The Hajj Arabic: حَجّ “pilgrimage“; sometimes also spelled Hadj, Hadji or Haj in English) is an annual Islamic pilgrimage to Mecca, Saudi Arabia, the holiest city for Muslims. Hajj is a mandatory religious duty for Muslims that must be carried out at least once in their lifetime by all adult Muslims who are physically and financially capable of undertaking the journey, and can support their family during their absence.
In Islamic terminology, Hajj is a pilgrimage made to the Kaaba, the “House of Allah”, in the sacred city of Makkahin Saudi Arabia. It is one of the Five Pillars of Islam, alongside Shahadah, Salat, Zakat and Sawm. The Hajj is a demonstration of the solidarity of the Muslim people, and their submission toAllah. The word Hajj means “to attend a journey”, which connotes both the outward act of a journey and the inward act of intentions.
The rites of pilgrimage are performed over five to six days, extending from the 8th to the 12th or 13th of Dhu al-Hijjah, the last month of the Islamic calendar. Because the Islamic calendar is lunar and the Islamic year is about eleven days shorter than the Gregorian year, the Gregorian date of Hajj changes from year to year.
The Hajj is associated with the life of Islamic prophet Muhammad from the 7th century AD, but the ritual of pilgrimage to Makkahis considered by Muslims to stretch back thousands of years to the time of Ibrahim (A.S.). During Hajj, pilgrims join processions of millions of people, who simultaneously converge on Mecca for the week of the Hajj, and perform a series of rituals: each person walks counter-clockwise seven times around the Kaaba (a cube-shaped building and the direction of prayer for Muslims), trots (walks briskly) back and forth between the hills of Safa and Marwah seven times, then drinks from the Zamzam Well, goes to the plains of Mount Arafat to stand in vigil, spends a night in the plain of Muzdalifa, and performs symbolic stoning of the devil by throwing stones at three pillars. After the sacrifice of an animal (can be accomplished by using a voucher (see below)), the Pilgrims then are required to either shave or trim their heads (male) or trim the ends of their hair (female). A celebration of the three-day global festival of Eid al-Adha proceeds thereafter.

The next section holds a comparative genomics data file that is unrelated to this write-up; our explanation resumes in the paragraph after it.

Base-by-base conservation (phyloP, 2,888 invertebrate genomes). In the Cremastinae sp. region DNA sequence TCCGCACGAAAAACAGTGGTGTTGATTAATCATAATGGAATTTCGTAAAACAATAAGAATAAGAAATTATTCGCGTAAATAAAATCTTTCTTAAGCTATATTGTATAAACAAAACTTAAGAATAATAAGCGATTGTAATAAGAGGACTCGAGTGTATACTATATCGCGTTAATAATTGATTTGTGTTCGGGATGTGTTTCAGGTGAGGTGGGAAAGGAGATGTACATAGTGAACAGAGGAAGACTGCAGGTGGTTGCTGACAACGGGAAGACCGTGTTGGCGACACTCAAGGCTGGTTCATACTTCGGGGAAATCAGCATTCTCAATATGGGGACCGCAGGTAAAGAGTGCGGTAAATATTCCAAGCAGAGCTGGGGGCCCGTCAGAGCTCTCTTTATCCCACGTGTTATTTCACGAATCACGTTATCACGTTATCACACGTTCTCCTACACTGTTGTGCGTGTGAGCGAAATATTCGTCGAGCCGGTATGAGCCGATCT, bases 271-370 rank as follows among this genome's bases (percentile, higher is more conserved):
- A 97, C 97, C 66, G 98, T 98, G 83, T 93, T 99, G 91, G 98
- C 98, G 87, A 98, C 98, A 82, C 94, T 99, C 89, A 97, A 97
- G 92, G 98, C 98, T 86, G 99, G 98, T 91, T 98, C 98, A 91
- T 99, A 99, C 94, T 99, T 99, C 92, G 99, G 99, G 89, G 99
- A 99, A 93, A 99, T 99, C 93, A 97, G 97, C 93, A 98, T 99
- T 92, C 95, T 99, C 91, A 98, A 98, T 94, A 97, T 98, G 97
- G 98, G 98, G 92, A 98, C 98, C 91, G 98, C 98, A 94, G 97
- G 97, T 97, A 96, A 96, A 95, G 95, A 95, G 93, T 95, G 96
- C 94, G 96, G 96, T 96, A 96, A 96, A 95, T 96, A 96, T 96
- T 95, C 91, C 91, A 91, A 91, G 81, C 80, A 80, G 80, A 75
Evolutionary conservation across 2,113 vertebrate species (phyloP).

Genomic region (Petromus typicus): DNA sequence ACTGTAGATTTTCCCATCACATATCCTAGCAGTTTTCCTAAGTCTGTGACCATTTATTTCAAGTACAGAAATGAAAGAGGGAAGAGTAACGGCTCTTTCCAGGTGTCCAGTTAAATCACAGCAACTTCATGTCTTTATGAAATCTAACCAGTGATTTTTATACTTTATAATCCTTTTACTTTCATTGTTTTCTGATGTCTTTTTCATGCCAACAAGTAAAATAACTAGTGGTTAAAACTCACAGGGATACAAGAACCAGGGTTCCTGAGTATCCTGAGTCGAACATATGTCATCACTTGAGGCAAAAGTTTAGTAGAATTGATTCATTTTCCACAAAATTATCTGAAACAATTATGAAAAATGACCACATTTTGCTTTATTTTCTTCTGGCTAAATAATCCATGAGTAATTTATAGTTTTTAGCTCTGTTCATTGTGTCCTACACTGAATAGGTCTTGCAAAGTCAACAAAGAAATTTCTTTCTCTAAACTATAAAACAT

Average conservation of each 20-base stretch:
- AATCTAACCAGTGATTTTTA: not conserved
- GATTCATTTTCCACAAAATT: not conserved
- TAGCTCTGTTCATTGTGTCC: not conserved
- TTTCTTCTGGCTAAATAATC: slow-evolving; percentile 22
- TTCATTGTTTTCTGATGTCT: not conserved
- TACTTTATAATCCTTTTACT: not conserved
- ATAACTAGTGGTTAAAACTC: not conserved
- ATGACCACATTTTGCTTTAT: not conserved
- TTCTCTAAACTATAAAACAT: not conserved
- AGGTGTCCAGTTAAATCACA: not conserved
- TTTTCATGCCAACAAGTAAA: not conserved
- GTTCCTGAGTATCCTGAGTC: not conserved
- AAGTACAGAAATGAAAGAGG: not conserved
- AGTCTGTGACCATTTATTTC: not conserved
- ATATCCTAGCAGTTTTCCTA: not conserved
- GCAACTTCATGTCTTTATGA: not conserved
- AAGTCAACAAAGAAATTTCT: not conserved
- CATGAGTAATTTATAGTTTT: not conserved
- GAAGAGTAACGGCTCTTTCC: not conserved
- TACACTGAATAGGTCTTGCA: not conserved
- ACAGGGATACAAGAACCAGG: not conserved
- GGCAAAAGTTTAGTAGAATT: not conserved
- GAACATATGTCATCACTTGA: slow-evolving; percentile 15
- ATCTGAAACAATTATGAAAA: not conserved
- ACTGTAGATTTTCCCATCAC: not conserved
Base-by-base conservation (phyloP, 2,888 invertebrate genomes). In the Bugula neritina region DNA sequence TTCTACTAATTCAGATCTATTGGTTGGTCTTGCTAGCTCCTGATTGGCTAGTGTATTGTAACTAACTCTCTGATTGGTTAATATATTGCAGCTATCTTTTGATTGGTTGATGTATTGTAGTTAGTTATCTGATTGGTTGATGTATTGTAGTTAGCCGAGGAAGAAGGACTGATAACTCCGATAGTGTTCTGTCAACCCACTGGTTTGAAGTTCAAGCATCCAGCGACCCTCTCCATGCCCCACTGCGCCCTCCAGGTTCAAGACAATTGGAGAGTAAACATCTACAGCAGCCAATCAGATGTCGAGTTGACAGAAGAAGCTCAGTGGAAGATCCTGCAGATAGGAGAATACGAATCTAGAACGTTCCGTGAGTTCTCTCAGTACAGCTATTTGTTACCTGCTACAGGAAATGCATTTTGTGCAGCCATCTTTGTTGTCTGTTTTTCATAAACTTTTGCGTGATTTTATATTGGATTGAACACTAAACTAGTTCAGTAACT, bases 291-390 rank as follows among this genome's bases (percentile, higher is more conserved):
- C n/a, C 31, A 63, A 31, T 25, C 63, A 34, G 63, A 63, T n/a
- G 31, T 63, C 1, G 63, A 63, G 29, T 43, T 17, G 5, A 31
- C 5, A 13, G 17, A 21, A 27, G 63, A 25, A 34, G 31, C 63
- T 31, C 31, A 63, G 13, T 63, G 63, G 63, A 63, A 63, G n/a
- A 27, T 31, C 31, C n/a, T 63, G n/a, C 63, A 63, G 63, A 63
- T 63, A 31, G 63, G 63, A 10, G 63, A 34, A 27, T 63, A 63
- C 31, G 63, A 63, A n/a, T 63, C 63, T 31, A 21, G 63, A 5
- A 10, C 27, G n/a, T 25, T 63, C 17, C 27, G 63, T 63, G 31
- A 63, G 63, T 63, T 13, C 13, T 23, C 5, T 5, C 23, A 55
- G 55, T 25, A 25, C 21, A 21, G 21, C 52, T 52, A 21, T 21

Muslims may also undertake an Umrah (Arabic: عُمرَة), or “lesser pilgrimage” to Makkahat other times of the year. But this is not a substitute for the Hajj and Muslims are still obligated to perform the Hajj at some other point in their lifetime if they have the means to do so.
In June 2020, while not cancelling the Hajj outright, the Saudi Government announced that they would only welcome “very limited numbers” of pilgrims who are residents of Saudi Arabia due to the global COVID-19 pandemic.
The Kaaba during Hajj
The present pattern of Hajj was established by Muhammad(S.A.W.)However, according to the Quran, elements of Hajj trace back to the time of Ibrahim (A.S.). According to Islamic tradition, Ibrahim was ordered by Allah to leave his wife Hajara (A.S.) and his son Ismail(A.S.) alone in the desert of ancientMakkah. In search of water, Hajara (A.S.) desperately ran seven times between the two hills of Safa and Marwah but found none. Returning in despair to Ismail (A.S.), she saw the baby scratching the ground with his leg and a water fountain sprang forth underneath his foot. Later, Ibrahim was commanded to build the Kaaba (which he did with the help of Ismail (A.S.) and to invite people to perform pilgrimage there. The Quran refers to these incidents in verses 2:124–127 and 22:27–30. It is said that the archangel Gabriel brought the Black Stone from Heaven to be attached to the Kaaba named as “Hajar al Aswad”
In pre-Islamic Arabia, a time known as jahiliyyah, the Kaaba became surrounded by pagan idols. In 630 AD, Muhammad (S.A.W.) led his followers from Madina to Makkah, cleansed the Kaaba by destroying all the pagan idols, and then consecrated the building to Allah. In 632 AD, Muhammad (S.A.W.) performed his only and last pilgrimage with a large number of followers, and instructed them on the rites of Hajj. It was from this point that Hajj became one of the five pillars of Islam.
Timing of Hajj
The date of Hajj is determined by the Islamic calendar (known as Haji calendar or AH), which is based on the lunar year. Every year, the events of Hajj take place in a ten-day period, starting on 1 and ending on 10 Dhu al-Hijjah, the twelfth and last month of the Islamic calendar. Among these ten days, the 9th Dhul-Hijjah is known as Day of Arafah, and this day is called the “Day Of Hajj”. Because the Islamic calendar is lunar and the Islamic year is about eleven days shorter than the Gregorian year, the Gregorian date for Hajj changes from year to year. Thus, each year in the Gregorian calendar, the pilgrimage starts eleven days (sometimes ten days) earlier. This makes it possible for the Hajj season to fall twice in one Gregorian year, and it does so every 33 years. The last time this phenomenon occurred was 2006.